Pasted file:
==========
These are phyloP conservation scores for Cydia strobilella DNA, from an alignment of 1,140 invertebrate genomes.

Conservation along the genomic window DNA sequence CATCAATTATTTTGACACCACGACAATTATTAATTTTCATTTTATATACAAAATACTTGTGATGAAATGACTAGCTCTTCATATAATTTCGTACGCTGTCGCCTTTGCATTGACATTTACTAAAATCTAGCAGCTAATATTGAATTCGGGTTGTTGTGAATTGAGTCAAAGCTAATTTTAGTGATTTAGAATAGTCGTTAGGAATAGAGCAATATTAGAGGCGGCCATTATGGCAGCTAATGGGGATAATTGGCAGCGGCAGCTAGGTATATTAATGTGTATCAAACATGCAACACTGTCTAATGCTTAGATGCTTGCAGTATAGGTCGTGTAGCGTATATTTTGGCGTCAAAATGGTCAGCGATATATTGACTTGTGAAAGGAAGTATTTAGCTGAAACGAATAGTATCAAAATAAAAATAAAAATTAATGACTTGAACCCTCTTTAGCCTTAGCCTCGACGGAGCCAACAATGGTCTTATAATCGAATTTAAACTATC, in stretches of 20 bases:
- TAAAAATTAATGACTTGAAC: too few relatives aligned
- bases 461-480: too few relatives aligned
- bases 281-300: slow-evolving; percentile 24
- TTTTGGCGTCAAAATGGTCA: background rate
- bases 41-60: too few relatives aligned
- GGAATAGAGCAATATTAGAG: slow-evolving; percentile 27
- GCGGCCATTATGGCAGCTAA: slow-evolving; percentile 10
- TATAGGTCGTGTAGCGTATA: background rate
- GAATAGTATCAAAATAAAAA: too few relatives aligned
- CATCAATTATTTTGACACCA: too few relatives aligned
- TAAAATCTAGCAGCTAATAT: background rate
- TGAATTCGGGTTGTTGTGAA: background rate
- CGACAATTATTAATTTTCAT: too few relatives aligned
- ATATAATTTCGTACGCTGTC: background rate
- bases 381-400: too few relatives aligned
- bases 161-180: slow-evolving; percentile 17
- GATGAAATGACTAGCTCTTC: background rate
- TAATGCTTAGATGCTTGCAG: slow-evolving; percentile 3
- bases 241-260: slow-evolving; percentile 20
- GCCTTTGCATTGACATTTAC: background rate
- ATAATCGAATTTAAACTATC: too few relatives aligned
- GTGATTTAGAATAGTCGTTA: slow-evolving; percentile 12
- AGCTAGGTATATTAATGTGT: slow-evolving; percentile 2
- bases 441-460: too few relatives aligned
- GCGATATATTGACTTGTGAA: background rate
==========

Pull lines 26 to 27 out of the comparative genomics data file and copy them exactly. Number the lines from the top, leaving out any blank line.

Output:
- bases 441-460: too few relatives aligned
- GCGATATATTGACTTGTGAA: background rate